Yes, Sutter can be a hard-and-demanding coach. No, he is not a screamer. The biggest issue for Kings players the first month was understanding Sutter’s instructions because the timbre of his voice is often so low.
“I would just say he’s very honest,” Stoll said. “That’s all. He’s just very honest. But he doesn’t miss anything. So you can’t go out there and think you’re working hard, or think you’re doing the right thing, because if you’re not, or you’re out of position, or you make a bad read, he’ll tell you. But you respect a guy like that because he’s just telling it the way it is.”
One of the things that keeps Sutter connected to the modern generation of players is he has children roughly the same age. His son, Brett, plays in the Carolina Hurricanes organization and got into 15 NHL games this season. Another son, Christopher, graduates from high school in Calgary this spring.
“He almost treats us as his own kids,” Stoll said. “He’ll tap you on the arm and he’ll say, ‘How are you doing today? Everything okay? How’s your family?’ “He cares. He really cares.”
Two of Sutter’s younger brothers, Brent and Duane, have their names on the Stanley Cup with the New York Islanders in the early 1980s. No one in the family has had a chance to do it since.
Sutter doesn’t talk like to talk about winning the Stanley Cup – just another one of those crazy hockey superstitions – but you know that it would mean the world to him to get his name on there as well.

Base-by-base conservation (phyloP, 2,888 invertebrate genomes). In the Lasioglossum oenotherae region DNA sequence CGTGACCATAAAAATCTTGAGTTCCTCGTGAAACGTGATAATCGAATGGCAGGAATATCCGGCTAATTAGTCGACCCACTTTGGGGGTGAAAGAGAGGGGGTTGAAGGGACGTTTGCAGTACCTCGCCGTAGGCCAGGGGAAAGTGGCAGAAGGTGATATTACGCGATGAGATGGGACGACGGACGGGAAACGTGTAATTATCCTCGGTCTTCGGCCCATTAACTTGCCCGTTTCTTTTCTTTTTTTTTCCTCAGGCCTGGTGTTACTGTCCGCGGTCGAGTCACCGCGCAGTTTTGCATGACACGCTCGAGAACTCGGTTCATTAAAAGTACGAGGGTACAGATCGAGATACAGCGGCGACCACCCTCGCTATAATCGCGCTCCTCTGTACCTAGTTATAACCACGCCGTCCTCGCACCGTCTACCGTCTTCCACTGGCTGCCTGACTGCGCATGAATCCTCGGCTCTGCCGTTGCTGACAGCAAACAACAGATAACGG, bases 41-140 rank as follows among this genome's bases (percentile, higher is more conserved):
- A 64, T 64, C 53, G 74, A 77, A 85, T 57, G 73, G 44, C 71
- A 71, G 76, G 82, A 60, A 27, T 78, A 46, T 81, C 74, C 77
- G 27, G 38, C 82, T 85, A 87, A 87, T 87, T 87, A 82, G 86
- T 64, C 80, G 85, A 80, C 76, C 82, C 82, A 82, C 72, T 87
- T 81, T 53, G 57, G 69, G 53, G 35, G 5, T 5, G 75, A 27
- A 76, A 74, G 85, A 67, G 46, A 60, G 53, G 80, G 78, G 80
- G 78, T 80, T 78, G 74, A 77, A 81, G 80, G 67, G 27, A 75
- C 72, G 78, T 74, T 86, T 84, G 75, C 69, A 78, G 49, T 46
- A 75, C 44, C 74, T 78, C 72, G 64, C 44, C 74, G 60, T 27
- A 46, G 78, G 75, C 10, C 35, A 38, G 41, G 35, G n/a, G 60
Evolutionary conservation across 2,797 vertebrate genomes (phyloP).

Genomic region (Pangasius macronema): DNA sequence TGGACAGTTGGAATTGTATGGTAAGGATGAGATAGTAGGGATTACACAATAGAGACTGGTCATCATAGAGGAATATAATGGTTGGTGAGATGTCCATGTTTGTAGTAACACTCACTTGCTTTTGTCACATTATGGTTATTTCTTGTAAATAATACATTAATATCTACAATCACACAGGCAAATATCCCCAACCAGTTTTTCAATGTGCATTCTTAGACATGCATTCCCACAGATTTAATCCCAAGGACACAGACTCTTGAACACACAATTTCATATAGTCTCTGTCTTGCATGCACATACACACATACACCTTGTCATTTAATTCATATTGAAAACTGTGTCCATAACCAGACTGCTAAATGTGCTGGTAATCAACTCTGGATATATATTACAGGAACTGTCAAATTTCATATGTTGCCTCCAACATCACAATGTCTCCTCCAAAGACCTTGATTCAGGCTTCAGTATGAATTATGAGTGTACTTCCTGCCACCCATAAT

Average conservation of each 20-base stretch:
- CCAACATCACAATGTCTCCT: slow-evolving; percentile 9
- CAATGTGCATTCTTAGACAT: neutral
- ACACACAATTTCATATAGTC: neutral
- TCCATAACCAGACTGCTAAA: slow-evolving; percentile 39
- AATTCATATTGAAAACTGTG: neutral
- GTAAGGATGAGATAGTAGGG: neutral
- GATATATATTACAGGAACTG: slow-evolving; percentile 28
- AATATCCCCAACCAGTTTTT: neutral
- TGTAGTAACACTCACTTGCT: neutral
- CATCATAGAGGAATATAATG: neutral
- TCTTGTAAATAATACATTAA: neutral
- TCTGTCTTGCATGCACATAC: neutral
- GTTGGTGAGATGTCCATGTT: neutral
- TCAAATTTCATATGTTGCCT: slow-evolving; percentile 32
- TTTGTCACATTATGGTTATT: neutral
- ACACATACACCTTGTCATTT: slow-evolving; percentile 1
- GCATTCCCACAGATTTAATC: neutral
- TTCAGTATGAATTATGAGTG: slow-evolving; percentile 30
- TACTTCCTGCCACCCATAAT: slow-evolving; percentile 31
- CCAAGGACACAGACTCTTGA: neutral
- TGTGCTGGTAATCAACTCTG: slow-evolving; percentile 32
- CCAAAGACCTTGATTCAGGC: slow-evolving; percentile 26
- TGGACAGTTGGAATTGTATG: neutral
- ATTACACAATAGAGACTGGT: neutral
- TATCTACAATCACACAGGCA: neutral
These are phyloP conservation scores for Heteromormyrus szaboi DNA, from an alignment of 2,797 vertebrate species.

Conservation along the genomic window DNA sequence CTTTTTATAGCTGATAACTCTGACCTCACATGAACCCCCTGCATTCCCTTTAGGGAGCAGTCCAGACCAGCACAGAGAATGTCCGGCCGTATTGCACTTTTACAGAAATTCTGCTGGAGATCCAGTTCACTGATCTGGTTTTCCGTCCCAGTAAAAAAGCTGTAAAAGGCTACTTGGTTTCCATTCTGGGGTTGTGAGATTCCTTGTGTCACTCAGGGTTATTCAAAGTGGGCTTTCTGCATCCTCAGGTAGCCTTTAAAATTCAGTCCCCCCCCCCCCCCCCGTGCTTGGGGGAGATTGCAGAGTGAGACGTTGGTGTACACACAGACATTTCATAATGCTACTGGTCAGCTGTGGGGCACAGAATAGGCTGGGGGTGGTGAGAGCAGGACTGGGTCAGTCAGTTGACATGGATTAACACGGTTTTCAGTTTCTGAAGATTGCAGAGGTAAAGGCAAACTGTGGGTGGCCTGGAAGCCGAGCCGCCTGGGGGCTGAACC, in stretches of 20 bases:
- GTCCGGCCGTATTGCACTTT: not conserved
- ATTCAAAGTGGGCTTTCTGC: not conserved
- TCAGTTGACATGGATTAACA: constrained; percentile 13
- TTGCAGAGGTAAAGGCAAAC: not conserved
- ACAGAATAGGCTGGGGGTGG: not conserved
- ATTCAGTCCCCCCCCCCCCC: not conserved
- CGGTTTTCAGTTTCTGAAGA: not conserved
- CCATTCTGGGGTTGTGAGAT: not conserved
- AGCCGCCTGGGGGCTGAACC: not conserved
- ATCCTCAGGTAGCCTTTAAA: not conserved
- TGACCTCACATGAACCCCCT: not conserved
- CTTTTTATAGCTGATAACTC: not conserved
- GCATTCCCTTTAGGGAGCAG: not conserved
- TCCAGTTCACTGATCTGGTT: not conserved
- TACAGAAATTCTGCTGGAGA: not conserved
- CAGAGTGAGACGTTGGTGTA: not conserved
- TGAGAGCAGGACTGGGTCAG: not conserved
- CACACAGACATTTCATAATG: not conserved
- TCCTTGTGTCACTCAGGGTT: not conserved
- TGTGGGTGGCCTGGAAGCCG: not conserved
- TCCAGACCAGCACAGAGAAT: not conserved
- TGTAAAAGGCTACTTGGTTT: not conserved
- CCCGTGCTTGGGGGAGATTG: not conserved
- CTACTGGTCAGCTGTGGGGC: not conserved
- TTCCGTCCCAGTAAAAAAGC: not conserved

“Trust me, every one of the guys in the room understands that,” Stoll said. “It’s one of my reasons – one of them – to see a guy like that win. It would be pretty special.”
Sutter at a glance
Born: Aug. 19, 1958
Played: 406 career NHL games, recording 161 goals, 118 assists and 288 penalty minutes. Sutter scored 20 goals or more five times in eight NHL seasons, including a career-high 40 in 1980-81. In 51 playoff games, he had 43 points (24 goals). He was the Chicago Blackhawks captain twice in his career, from 1982-85 and 1986-87.
Playoff coaching record: 59-56 (12-2 this season)
June 7, 2004 – Head coach of the Calgary Flames for a 2-1 loss at the hands of the Tampa Bay Lightning in the decisive seventh game of the Stanley Cup final.
July 12, 2006 – Sutter steps down from the dual role as Calgary’s general manager/coach, turning the coaching portfolio over to Jim Playfair. Sutter had a regular-season record of 107-73-30 in roughly 2½ years behind the Calgary bench.
June 23, 2009 – Two weeks after Brent Sutter resigned as coach of the New Jersey Devils (after leading them to a franchise-record 51-win season), Sutter hires his younger brother to coach the Flames, replacing Mike Keenan, who’d previously replaced Playfair.
Dec. 28, 2010 – Sutter resigns as Flames GM and is replaced by Jay Feaster, who was GM in Tampa when the Lightning knocked off Calgary in 2004.
Dec. 20, 2011 – After firing Terry Murray and conducting a brief search, the Kings announced Sutter would become the 24th head coach in the team’s history.
Apr. 12, 2012 – Under Sutter, the Kings go 25-13-11 in 49 regular-season games, finishing third in the Pacific Division and eighth in the Western Conference.